• Iodine pentafluoride (IF5) is a colorless liquid, made by reacting iodine pentoxide with fluorine, or iodine with silver fluoride. It is highly reactive, even slowly with glass. It reacts with elements, oxides and carbon halides.The molecule has the form of a tetragonal pyramid.

### Octa-atomic interhalogens (AX7)

• Iodine heptafluoride (IF7) is a colourless gas. It is made by reacting the pentafluoride with fluorine. IF7 is chemically inert, having no lone pair of electrons in the valency shell; in this it resembles sulfur hexafluoride. The molecule is a pentagonal bipyramid. This compound is the only interhalogen compound possible where the larger atom is carrying seven of the smaller atoms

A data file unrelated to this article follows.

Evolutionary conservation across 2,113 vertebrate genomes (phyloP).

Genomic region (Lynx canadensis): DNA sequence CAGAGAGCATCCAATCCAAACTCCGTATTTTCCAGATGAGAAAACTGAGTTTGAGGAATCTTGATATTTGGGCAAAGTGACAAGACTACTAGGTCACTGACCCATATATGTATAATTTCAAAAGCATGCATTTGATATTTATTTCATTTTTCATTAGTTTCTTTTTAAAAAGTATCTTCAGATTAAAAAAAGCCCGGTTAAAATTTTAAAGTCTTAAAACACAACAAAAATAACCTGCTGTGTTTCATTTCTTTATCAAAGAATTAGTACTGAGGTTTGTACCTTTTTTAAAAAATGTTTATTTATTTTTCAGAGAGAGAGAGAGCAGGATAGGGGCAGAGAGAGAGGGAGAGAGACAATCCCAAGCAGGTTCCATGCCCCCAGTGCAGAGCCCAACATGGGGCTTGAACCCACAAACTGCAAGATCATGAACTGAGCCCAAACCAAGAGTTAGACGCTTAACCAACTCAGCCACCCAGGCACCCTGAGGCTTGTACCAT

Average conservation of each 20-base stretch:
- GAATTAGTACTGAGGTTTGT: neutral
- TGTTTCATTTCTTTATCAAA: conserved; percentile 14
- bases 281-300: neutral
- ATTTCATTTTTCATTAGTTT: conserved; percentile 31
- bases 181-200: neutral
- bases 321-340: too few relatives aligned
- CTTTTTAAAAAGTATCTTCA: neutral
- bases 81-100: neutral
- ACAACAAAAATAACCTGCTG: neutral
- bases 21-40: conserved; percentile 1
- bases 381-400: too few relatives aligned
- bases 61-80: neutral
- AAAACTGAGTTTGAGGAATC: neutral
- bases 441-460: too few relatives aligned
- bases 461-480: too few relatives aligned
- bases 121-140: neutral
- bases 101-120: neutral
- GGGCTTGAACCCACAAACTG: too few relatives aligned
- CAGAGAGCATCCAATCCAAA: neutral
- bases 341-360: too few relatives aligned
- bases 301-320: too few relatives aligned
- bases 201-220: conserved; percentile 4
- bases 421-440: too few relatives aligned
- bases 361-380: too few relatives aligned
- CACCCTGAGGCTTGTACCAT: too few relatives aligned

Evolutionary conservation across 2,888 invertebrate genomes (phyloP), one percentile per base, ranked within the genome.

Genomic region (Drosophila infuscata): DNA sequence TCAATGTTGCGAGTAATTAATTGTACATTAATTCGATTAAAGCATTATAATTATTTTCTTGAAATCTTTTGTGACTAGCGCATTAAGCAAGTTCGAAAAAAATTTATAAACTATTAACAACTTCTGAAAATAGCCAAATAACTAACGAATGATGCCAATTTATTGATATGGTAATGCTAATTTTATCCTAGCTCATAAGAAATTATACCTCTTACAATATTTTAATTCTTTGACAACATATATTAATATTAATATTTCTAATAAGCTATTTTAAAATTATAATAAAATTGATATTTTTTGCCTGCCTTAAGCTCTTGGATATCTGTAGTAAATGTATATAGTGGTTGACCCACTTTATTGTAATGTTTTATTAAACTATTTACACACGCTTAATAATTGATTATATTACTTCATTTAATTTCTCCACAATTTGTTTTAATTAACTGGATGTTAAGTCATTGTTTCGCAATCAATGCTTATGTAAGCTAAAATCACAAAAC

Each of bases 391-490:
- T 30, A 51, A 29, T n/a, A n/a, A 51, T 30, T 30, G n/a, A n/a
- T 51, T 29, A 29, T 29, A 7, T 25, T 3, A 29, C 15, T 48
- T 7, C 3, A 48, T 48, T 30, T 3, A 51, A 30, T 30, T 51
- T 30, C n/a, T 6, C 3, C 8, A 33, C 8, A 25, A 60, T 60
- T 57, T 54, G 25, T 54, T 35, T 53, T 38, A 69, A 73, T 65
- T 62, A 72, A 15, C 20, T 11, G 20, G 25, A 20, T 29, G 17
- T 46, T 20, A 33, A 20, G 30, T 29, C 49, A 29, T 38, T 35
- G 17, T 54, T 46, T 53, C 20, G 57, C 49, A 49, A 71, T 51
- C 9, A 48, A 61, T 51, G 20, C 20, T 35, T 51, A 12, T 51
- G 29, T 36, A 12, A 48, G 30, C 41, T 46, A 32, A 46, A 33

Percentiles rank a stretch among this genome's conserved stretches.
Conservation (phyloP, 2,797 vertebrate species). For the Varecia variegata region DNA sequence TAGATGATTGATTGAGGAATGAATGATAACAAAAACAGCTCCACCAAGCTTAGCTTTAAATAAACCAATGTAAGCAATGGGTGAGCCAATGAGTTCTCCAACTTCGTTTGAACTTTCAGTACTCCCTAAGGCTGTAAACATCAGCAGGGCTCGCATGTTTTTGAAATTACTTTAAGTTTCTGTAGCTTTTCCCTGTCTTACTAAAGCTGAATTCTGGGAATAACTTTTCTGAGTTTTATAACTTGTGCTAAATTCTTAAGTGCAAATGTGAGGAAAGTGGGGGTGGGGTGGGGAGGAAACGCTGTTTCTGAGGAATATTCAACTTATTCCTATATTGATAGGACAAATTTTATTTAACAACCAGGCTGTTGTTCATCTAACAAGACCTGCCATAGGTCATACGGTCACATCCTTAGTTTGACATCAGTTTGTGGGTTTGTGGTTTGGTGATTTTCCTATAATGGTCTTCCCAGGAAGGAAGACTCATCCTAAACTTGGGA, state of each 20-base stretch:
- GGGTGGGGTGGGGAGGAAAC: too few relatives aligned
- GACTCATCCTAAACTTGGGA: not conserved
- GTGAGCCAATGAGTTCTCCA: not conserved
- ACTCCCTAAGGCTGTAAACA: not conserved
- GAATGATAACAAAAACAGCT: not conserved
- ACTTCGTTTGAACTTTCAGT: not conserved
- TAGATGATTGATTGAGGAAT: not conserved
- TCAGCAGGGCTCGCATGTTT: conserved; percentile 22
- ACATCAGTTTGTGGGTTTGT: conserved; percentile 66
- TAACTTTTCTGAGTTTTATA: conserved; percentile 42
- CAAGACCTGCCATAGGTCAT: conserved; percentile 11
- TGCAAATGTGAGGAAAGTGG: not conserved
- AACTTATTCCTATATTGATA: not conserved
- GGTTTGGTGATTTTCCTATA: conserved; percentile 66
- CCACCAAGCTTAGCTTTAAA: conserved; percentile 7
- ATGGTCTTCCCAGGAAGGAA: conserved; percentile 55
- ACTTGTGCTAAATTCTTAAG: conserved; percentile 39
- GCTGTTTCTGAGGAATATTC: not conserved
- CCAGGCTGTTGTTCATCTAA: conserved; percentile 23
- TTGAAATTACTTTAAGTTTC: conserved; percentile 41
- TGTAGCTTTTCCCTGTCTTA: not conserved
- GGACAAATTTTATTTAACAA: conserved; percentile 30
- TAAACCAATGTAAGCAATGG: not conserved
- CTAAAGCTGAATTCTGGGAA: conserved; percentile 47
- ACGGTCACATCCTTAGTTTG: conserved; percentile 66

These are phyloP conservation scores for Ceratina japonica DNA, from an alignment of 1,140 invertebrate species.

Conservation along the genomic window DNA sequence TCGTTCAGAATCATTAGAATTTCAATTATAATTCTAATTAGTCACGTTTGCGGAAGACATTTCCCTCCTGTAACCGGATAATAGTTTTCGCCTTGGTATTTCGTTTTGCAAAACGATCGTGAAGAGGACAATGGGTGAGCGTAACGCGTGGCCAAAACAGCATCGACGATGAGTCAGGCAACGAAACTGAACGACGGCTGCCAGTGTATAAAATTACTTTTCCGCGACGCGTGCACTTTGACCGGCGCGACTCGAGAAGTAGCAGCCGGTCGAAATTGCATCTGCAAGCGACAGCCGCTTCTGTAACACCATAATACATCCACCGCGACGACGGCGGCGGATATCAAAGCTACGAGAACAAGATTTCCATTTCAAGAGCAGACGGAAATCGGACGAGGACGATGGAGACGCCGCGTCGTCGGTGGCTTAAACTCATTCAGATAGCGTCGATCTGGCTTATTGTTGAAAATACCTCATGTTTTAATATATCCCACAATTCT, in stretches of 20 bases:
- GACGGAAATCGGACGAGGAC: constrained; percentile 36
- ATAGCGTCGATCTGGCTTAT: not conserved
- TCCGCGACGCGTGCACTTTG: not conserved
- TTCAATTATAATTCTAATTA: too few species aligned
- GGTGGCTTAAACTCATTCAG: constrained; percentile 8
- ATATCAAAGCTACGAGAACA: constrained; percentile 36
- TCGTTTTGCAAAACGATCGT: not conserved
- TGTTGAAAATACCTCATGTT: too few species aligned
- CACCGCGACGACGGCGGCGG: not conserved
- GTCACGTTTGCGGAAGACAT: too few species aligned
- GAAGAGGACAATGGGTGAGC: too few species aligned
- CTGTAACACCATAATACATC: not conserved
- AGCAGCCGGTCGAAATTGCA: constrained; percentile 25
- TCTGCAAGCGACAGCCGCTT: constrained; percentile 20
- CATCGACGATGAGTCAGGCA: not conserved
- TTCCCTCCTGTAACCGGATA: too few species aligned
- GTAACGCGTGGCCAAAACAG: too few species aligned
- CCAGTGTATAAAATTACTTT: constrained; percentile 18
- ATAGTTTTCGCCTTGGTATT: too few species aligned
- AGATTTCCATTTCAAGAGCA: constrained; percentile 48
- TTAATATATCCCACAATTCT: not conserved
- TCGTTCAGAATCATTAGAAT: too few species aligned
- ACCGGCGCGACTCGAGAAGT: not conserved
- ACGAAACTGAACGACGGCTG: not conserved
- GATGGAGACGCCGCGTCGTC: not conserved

• All attempts to form bromine heptafluoride (BrF7) have failed and instead produce bromine pentafluoride (BrF5) gas.

### Summary

All Interhalogens are volatile at room temperature. All are polar due to difference in their electronegativity. These are usually covalent liquids or gases due to small electronegativity difference among them. Some compounds partially ionize in solution. For example: $2 ICl \rightarrow I^+ + ICl_2^-$ Interhalogen compounds are more reactive than normal halogens except fluorine.

### Contributors

• The Department of Chemistry, University of the West Indies)